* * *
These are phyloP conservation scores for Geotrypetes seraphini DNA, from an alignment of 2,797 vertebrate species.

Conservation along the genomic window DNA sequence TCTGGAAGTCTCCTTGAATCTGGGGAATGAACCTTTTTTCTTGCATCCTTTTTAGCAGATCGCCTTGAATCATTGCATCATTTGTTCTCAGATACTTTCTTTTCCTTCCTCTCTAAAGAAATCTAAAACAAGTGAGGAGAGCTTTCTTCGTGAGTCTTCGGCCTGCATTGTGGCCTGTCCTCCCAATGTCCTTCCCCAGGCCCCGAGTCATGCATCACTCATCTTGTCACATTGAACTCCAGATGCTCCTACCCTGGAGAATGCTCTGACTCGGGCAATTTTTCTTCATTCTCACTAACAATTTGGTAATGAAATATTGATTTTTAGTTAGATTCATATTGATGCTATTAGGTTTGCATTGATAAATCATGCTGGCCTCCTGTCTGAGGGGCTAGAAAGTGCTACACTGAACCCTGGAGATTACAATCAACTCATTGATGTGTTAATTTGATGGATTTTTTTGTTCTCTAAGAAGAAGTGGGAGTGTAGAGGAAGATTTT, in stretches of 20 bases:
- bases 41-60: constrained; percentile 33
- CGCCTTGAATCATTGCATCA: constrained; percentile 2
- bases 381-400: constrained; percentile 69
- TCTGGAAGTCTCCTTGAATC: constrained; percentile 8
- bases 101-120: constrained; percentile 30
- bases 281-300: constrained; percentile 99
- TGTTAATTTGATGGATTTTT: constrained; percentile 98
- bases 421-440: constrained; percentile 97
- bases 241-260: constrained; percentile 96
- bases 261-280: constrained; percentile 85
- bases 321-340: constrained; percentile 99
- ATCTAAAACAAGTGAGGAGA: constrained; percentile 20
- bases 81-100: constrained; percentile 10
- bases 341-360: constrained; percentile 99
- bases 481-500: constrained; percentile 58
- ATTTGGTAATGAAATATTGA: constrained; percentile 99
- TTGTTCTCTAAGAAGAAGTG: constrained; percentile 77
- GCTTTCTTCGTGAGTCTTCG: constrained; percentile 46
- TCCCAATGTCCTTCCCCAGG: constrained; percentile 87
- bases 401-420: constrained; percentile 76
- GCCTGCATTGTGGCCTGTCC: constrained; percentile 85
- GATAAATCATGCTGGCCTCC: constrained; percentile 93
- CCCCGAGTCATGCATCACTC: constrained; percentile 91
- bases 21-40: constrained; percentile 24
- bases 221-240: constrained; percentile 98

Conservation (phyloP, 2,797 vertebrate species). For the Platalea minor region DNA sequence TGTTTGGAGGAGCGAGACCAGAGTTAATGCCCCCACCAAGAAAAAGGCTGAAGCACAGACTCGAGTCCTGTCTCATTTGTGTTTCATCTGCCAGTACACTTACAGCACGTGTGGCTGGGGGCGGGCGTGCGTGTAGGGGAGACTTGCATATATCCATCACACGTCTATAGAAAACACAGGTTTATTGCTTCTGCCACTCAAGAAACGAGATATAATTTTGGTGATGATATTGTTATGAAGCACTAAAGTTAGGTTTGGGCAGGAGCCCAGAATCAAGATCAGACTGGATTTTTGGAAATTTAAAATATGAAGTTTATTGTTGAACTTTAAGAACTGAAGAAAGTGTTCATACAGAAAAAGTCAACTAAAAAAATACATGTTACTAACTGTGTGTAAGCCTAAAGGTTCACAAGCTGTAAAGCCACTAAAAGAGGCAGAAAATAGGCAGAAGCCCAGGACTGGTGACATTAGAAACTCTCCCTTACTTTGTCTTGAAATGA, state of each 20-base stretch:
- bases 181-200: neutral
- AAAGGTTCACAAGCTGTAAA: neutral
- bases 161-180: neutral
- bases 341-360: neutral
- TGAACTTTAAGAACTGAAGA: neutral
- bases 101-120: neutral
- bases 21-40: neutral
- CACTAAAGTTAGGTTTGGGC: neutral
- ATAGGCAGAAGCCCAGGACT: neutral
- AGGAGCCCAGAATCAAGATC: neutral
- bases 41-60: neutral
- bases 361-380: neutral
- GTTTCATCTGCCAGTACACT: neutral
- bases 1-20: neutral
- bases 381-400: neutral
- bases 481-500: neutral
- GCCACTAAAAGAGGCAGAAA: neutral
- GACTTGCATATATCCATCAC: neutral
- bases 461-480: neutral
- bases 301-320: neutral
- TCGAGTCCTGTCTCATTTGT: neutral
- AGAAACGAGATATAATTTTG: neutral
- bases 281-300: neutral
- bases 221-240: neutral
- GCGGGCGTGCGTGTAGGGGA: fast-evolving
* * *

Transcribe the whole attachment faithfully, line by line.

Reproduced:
These are phyloP conservation scores for Geotrypetes seraphini DNA, from an alignment of 2,797 vertebrate species.

Conservation along the genomic window DNA sequence TCTGGAAGTCTCCTTGAATCTGGGGAATGAACCTTTTTTCTTGCATCCTTTTTAGCAGATCGCCTTGAATCATTGCATCATTTGTTCTCAGATACTTTCTTTTCCTTCCTCTCTAAAGAAATCTAAAACAAGTGAGGAGAGCTTTCTTCGTGAGTCTTCGGCCTGCATTGTGGCCTGTCCTCCCAATGTCCTTCCCCAGGCCCCGAGTCATGCATCACTCATCTTGTCACATTGAACTCCAGATGCTCCTACCCTGGAGAATGCTCTGACTCGGGCAATTTTTCTTCATTCTCACTAACAATTTGGTAATGAAATATTGATTTTTAGTTAGATTCATATTGATGCTATTAGGTTTGCATTGATAAATCATGCTGGCCTCCTGTCTGAGGGGCTAGAAAGTGCTACACTGAACCCTGGAGATTACAATCAACTCATTGATGTGTTAATTTGATGGATTTTTTTGTTCTCTAAGAAGAAGTGGGAGTGTAGAGGAAGATTTT, in stretches of 20 bases:
- bases 41-60: constrained; percentile 33
- CGCCTTGAATCATTGCATCA: constrained; percentile 2
- bases 381-400: constrained; percentile 69
- TCTGGAAGTCTCCTTGAATC: constrained; percentile 8
- bases 101-120: constrained; percentile 30
- bases 281-300: constrained; percentile 99
- TGTTAATTTGATGGATTTTT: constrained; percentile 98
- bases 421-440: constrained; percentile 97
- bases 241-260: constrained; percentile 96
- bases 261-280: constrained; percentile 85
- bases 321-340: constrained; percentile 99
- ATCTAAAACAAGTGAGGAGA: constrained; percentile 20
- bases 81-100: constrained; percentile 10
- bases 341-360: constrained; percentile 99
- bases 481-500: constrained; percentile 58
- ATTTGGTAATGAAATATTGA: constrained; percentile 99
- TTGTTCTCTAAGAAGAAGTG: constrained; percentile 77
- GCTTTCTTCGTGAGTCTTCG: constrained; percentile 46
- TCCCAATGTCCTTCCCCAGG: constrained; percentile 87
- bases 401-420: constrained; percentile 76
- GCCTGCATTGTGGCCTGTCC: constrained; percentile 85
- GATAAATCATGCTGGCCTCC: constrained; percentile 93
- CCCCGAGTCATGCATCACTC: constrained; percentile 91
- bases 21-40: constrained; percentile 24
- bases 221-240: constrained; percentile 98

Conservation (phyloP, 2,797 vertebrate species). For the Platalea minor region DNA sequence TGTTTGGAGGAGCGAGACCAGAGTTAATGCCCCCACCAAGAAAAAGGCTGAAGCACAGACTCGAGTCCTGTCTCATTTGTGTTTCATCTGCCAGTACACTTACAGCACGTGTGGCTGGGGGCGGGCGTGCGTGTAGGGGAGACTTGCATATATCCATCACACGTCTATAGAAAACACAGGTTTATTGCTTCTGCCACTCAAGAAACGAGATATAATTTTGGTGATGATATTGTTATGAAGCACTAAAGTTAGGTTTGGGCAGGAGCCCAGAATCAAGATCAGACTGGATTTTTGGAAATTTAAAATATGAAGTTTATTGTTGAACTTTAAGAACTGAAGAAAGTGTTCATACAGAAAAAGTCAACTAAAAAAATACATGTTACTAACTGTGTGTAAGCCTAAAGGTTCACAAGCTGTAAAGCCACTAAAAGAGGCAGAAAATAGGCAGAAGCCCAGGACTGGTGACATTAGAAACTCTCCCTTACTTTGTCTTGAAATGA, state of each 20-base stretch:
- bases 181-200: neutral
- AAAGGTTCACAAGCTGTAAA: neutral
- bases 161-180: neutral
- bases 341-360: neutral
- TGAACTTTAAGAACTGAAGA: neutral
- bases 101-120: neutral
- bases 21-40: neutral
- CACTAAAGTTAGGTTTGGGC: neutral
- ATAGGCAGAAGCCCAGGACT: neutral
- AGGAGCCCAGAATCAAGATC: neutral
- bases 41-60: neutral
- bases 361-380: neutral
- GTTTCATCTGCCAGTACACT: neutral
- bases 1-20: neutral
- bases 381-400: neutral
- bases 481-500: neutral
- GCCACTAAAAGAGGCAGAAA: neutral
- GACTTGCATATATCCATCAC: neutral
- bases 461-480: neutral
- bases 301-320: neutral
- TCGAGTCCTGTCTCATTTGT: neutral
- AGAAACGAGATATAATTTTG: neutral
- bases 281-300: neutral
- bases 221-240: neutral
- GCGGGCGTGCGTGTAGGGGA: fast-evolving